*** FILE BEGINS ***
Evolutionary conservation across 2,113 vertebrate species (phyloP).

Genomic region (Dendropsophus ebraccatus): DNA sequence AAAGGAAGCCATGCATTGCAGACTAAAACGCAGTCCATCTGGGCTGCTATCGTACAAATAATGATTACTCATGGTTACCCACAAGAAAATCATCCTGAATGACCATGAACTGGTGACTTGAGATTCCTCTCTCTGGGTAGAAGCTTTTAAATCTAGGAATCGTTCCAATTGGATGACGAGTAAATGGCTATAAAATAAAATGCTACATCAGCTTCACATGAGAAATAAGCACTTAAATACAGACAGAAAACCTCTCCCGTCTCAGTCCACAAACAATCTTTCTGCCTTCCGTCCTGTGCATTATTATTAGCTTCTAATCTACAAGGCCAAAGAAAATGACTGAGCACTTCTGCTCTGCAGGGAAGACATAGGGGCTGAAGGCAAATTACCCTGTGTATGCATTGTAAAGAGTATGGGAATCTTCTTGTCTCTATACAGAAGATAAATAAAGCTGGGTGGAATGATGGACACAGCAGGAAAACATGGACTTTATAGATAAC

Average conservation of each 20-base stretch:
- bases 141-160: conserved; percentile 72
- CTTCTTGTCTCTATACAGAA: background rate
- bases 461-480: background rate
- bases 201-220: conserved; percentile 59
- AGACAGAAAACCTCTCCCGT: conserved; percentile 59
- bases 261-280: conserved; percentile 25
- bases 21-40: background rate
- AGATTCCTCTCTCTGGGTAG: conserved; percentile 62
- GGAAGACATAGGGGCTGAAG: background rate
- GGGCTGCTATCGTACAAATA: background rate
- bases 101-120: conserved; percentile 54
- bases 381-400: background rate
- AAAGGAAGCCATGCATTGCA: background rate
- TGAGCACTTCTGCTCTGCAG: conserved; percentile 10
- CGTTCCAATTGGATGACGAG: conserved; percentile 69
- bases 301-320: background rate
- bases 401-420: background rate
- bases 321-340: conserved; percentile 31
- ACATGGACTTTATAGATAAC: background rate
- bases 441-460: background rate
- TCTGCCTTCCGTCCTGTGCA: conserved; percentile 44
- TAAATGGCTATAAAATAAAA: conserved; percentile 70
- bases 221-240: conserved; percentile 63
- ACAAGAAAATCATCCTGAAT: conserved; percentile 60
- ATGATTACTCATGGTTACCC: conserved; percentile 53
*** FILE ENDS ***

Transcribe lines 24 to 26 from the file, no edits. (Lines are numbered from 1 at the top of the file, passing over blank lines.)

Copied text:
- TCTGCCTTCCGTCCTGTGCA: conserved; percentile 44
- TAAATGGCTATAAAATAAAA: conserved; percentile 70
- bases 221-240: conserved; percentile 63